Larry Neuman, an engineer and accident reconstruction specialist, testified for plaintiffs that, according to CalTrans highway design manual, a driver in Kite's position should have been able to see 550 feet along 101 to safely cross the 50 miles-per-hour highway. Caltrans' personnel checked sight lines at the intersection when the Anchor Beach Inn was built in the late 1990's, and determined that the view from Anchor Way, when unobstructed, extended 1,500 feet along the southbound 101 lane. However, Neuman testified that with the Safeway truck blocking the view, a driver with the front of his vehicle at the stop sign on Anchor Way could see only 125 feet down Highway 101; if the driver moved forward so that his eyes were level with the stop sign, he could see only 144 feet. A driver who pulled the front of his vehicle out to the edge of the southbound lane of 101 could see 366 feet, but it would be difficult for the driver to know precisely where the southbound lane began because the line marking the western edge of the lane ended 126 feet to the north of the intersection. In Neuman's opinion, the Safeway truck thus created a dangerous condition that posed a "significant risk of vehicle conflict" at the intersection.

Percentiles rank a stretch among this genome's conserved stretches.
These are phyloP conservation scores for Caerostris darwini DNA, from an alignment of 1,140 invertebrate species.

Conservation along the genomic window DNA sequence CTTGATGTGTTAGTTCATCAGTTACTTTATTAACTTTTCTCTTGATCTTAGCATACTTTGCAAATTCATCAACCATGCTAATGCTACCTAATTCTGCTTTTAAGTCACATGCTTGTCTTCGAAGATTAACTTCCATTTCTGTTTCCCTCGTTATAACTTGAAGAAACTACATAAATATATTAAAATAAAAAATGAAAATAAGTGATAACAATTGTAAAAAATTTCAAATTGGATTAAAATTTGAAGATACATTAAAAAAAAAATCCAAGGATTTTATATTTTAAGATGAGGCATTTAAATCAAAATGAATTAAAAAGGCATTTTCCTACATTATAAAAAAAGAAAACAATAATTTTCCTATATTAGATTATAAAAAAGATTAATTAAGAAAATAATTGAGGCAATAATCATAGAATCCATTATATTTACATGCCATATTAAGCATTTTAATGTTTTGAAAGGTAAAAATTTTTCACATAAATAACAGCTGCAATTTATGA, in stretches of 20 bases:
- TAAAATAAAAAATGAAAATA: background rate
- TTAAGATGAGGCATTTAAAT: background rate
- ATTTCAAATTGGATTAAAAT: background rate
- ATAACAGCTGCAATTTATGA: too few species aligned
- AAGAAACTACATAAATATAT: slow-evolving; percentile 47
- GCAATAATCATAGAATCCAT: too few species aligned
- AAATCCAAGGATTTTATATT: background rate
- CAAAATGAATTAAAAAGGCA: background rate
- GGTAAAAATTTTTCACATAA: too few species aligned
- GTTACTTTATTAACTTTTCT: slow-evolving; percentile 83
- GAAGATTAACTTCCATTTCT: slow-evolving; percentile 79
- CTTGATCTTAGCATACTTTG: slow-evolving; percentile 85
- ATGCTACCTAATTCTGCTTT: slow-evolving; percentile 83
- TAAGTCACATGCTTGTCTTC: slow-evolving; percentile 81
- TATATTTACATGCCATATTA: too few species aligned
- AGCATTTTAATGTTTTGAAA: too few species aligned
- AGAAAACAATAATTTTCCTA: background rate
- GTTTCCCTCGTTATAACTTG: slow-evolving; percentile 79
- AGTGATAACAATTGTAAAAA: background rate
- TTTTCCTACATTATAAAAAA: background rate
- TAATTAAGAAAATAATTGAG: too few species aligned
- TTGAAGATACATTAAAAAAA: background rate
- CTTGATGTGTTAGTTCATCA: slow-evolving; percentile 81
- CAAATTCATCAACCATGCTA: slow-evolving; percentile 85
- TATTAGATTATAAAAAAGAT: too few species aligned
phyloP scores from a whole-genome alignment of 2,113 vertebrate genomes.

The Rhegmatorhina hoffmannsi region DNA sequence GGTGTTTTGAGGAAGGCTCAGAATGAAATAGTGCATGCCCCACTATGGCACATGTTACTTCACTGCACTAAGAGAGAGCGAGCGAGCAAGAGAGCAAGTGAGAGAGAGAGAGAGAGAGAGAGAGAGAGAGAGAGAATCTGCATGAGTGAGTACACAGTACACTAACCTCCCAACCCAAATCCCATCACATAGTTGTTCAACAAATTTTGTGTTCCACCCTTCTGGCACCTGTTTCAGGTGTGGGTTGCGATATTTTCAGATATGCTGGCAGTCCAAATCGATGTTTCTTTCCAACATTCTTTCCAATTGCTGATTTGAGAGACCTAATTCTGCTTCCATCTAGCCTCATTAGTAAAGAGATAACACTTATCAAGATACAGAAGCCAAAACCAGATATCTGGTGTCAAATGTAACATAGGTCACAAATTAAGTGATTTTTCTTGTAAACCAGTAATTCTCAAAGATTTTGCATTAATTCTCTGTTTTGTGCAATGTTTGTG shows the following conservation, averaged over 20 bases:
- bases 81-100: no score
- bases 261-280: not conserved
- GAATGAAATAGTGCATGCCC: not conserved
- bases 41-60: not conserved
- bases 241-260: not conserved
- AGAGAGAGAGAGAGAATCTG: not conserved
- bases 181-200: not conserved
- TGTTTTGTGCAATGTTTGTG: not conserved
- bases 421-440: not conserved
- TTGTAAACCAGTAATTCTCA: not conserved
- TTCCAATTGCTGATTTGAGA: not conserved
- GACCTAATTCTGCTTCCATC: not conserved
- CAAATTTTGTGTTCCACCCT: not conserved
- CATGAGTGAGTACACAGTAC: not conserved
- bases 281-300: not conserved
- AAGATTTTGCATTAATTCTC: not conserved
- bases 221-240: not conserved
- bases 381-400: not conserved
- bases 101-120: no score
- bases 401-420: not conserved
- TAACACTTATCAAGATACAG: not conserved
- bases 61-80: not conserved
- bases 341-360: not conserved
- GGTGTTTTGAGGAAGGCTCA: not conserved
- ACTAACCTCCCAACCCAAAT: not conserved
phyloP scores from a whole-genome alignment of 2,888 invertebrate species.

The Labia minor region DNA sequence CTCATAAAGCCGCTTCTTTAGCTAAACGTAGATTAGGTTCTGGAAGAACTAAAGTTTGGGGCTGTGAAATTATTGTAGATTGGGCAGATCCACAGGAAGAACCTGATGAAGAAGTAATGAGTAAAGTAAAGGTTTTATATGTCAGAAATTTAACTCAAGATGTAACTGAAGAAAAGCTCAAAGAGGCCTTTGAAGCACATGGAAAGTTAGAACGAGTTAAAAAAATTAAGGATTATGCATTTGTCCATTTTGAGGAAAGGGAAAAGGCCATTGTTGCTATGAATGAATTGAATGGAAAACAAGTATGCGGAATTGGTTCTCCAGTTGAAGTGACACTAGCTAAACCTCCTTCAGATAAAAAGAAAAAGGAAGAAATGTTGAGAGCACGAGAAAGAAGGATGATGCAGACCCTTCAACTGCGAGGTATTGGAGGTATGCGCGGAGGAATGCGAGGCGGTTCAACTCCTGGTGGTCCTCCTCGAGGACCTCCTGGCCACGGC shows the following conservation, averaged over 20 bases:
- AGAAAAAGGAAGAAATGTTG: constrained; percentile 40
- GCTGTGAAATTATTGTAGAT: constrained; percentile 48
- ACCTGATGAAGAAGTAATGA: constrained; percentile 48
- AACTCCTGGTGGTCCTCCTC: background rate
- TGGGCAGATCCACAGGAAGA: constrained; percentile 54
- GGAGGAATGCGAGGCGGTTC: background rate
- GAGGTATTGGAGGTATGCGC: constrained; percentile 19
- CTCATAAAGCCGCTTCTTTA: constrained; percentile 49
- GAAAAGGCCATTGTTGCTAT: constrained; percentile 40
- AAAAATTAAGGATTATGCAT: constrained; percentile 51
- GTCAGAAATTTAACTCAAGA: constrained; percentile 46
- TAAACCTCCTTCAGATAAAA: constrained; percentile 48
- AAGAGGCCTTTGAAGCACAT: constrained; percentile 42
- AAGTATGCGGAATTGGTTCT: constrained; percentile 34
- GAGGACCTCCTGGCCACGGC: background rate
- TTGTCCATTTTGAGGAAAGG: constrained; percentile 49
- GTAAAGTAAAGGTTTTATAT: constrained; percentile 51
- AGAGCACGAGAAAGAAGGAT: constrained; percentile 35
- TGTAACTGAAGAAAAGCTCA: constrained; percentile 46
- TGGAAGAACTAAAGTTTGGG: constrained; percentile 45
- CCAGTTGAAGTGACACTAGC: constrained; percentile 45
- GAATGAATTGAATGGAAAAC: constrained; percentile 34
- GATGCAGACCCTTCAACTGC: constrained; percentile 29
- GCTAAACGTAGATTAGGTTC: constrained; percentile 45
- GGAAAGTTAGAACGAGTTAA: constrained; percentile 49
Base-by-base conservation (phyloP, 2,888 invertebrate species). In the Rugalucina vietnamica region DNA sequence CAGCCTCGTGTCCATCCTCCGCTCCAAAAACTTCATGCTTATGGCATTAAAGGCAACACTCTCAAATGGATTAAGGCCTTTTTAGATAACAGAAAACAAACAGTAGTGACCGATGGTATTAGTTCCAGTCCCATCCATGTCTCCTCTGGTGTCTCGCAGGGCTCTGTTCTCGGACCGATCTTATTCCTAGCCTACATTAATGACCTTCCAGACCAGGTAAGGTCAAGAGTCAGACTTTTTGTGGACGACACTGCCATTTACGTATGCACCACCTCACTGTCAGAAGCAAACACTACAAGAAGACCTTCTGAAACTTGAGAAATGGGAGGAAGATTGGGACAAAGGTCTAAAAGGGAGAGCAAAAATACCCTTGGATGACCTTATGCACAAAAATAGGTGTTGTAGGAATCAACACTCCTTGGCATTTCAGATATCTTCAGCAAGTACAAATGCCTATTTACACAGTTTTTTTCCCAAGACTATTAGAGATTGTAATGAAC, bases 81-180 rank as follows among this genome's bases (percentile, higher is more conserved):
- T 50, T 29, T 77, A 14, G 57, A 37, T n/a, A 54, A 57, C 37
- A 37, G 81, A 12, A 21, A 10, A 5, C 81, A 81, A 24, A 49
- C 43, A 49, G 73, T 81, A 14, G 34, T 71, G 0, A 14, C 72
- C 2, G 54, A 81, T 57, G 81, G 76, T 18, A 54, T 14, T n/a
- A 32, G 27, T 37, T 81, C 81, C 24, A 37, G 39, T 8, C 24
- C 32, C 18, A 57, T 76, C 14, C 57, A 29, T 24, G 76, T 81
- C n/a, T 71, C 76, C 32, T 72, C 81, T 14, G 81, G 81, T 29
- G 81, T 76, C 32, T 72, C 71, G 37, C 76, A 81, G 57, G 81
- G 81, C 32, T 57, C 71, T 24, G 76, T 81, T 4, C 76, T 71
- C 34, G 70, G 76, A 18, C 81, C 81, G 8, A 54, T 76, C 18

Dave O'Brien, a California Highway Patrol Officer who investigated the accident, testified that Kite needed to pull up close to the southbound 101 lane, 20 feet beyond the Anchor Way stop sign, to safely see around the truck. Clay Campbell, an accident reconstruction expert retained by Safeway and CalTrans, noted that the 2004 California Driver's Handbook published by the Department of Motor Vehicles states: "[M]ake sure you have a good view. If your view of a cross street is blocked by a building or a row of parked cars, inch forward slowly until you can see." Campbell opined that these recommendations established the standard of care for a driver in Kite's position. Neuman conceded that, given the speed at which the Lawsons were driving, Kite should have been able, with 366 feet of visibility at the edge of the southbound lane of 101, to safely negotiate the intersection.